fees to Wife. However, the court of appeals found Husband's argument unpreserved. Buist, 399 S.C. at 124, 730 S.E.2d at 886. The court of appeals explained that “Husband did not challenge Wife's fee affidavit at the hearing and, therefore, failed to procure a ruling from the family court on this issue.” Id. As such, the court of appeals viewed the award of attorneys' fees as an unappealed ruling and, thus, the law of the case. Id. The court of appeals also found that Husband's motion to reconsider did not aid him in preserving the attorneys' fees issue for review, stating that “any request at the 59(e) stage of the proceedings was untimely because Husband could have raised this issue at trial.” Id. at 125, 730 S.E.2d at 886.

We granted Husband's petition for a writ of certiorari to review the decision of the court of appeals.


Whether the court of appeals erred in determining that the attorneys' fees issue was not preserved for appellate review?

Standard of Review

Appellate courts review appeals from the family court de novo. Simmons v. Simmons, 392 S.C. 412, 414–15, 709 S.E.2d 666, 667 (2011). Thus, an appellate court may find facts in accordance with its own view of the preponderance of the evidence. Dickert v. Dickert, 387 S.C. 1, 5–6, 691 S.E.2d 448, 450 (2010). The appellant retains the burden to demonstrate the error in the family court's findings of fact. Lewis v. Lewis, 392 S.C. 381, 385, 709 S.E.2d 650, 652 (2011).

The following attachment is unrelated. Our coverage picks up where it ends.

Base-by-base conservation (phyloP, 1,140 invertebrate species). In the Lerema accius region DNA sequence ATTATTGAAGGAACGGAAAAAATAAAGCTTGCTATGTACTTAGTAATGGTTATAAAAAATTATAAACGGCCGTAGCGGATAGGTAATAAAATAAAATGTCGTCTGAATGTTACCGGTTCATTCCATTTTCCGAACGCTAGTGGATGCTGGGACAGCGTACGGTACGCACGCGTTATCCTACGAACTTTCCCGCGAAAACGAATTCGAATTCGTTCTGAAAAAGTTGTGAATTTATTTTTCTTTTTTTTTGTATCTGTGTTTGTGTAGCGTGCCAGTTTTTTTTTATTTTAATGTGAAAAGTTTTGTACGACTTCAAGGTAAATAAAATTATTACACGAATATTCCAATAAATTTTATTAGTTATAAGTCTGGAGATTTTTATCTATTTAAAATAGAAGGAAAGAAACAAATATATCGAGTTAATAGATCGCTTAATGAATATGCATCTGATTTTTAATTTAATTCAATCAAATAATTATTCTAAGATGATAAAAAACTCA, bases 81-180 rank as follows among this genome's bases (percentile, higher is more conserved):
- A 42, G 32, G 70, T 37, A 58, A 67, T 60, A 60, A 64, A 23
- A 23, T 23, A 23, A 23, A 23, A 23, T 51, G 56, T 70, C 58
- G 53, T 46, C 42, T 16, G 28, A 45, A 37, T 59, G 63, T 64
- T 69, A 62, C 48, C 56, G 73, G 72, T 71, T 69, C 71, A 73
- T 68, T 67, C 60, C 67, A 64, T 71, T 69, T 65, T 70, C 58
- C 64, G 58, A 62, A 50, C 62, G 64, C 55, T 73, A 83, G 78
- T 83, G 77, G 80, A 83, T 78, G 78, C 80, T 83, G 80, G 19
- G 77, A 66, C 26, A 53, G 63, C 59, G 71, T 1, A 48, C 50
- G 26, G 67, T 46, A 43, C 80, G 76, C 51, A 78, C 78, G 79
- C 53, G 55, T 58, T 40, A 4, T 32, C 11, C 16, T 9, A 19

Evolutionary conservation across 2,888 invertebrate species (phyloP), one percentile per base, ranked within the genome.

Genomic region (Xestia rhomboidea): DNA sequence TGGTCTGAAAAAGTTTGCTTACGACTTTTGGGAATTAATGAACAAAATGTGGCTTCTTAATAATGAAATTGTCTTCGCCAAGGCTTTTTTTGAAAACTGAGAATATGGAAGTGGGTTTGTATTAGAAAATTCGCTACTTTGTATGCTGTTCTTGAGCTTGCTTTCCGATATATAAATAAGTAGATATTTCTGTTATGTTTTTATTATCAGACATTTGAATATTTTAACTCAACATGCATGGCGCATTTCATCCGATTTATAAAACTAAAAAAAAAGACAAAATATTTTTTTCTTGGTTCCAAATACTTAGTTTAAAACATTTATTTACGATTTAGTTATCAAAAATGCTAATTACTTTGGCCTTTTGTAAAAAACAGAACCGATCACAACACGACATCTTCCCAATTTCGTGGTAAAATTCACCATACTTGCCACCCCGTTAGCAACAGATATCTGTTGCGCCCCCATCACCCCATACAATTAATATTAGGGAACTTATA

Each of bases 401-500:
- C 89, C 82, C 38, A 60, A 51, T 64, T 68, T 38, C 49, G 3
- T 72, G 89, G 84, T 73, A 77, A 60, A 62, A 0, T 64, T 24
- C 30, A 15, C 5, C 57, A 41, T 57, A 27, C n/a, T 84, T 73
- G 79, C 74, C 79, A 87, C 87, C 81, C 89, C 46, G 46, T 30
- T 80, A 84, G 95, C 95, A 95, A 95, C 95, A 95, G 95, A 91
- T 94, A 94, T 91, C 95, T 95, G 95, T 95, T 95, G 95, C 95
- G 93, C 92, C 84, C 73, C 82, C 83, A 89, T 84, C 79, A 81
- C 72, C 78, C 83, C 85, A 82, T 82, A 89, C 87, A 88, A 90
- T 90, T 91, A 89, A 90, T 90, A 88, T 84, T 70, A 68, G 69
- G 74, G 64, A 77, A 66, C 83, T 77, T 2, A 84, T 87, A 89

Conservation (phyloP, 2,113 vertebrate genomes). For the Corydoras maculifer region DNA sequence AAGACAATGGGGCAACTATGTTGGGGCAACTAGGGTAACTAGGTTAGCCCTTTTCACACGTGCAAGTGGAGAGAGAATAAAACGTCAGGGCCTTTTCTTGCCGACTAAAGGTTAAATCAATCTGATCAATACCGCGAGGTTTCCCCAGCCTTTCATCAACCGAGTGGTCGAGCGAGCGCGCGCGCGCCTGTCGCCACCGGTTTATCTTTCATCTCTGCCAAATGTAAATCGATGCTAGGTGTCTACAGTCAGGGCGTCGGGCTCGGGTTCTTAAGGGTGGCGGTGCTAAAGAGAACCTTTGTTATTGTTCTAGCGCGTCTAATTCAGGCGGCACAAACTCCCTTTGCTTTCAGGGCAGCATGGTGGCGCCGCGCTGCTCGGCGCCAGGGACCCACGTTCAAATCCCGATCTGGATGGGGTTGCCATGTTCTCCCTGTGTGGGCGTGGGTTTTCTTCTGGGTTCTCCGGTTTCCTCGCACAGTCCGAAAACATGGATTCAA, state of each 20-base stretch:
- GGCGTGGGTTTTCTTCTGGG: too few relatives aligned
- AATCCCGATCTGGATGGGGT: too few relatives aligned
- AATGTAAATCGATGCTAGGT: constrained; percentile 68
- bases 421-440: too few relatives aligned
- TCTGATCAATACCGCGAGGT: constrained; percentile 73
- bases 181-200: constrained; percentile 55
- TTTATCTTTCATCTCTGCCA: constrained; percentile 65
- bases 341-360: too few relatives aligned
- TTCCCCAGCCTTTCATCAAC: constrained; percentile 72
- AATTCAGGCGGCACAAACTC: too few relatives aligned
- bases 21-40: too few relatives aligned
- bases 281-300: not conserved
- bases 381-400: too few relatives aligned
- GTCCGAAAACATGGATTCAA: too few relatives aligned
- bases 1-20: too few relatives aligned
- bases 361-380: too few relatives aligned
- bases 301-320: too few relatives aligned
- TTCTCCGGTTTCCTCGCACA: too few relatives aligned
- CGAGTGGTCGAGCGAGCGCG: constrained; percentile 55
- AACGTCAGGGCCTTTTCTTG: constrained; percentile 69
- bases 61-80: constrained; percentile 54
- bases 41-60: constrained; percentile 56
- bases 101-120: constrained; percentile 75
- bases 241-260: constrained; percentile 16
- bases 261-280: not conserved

“It is well settled that an issue cannot be raised for the first time on appeal, but must have been raised to and ruled upon by the trial court to be preserved.” Pye v. Estate of Fox, 369 S.C. 555, 564, 633 S.E.2d 505, 510 (2006). While “a party is not required to use the exact name of a legal doctrine in order to preserve the issue,”

410 S.C. 575

Herron v. Century BMW, 395 S.C. 461, 466, 719 S.E.2d 640, 642 (2011), the party nonetheless must be sufficiently clear in framing his objection

766 S.E.2d 384

so as to draw the court's attention to the precise nature of the alleged error, Wilder Corp. v. Wilke, 330 S.C. 71, 76, 497 S.E.2d 731, 733 (1998). If the party is not reasonably clear in his objection to the perceived error, he waives his right to challenge the erroneous ruling on appeal. S.C. Dep't of Transp. v. First Carolina Corp. of S.C., 372 S.C. 295, 301, 641 S.E.2d 903, 907 (2007).

While Husband did not object to Wife's fee affidavit during the final hearing, his failure to object during the hearing was not fatal to his efforts to preserve the attorneys' fees issue for appeal. For the benefit of the Bench and the Bar, we briefly address the appropriate procedure to object to an award of attorneys' fees in family court:

(1) During the trial, a party may introduce an attorneys' fee affidavit in support of the party's request for an award of attorneys' fees. To object to the propriety of a fee award, the opposing party may either contemporaneously object to the affidavit or, at some point prior to the close of the final hearing, request a hearing—then or later—on the sole issue of attorneys' fees.4
(2) If the opposing party either objects or is granted a later hearing, the family court may receive additional testimony and evidence or evaluate the record as it then exists, applying the Glasscock or E.D.M. factors, to decide the propriety of awarding attorneys' fees.

(3) If the opposing party fails to object or request a later hearing, the family court may exercise its discretion to determine whether the amount of the award stated in the fee affidavit (i.e., the hourly rate and number of hours billed) is reasonable absent additional testimony. However, even if the family court finds the affidavit reasonable, it must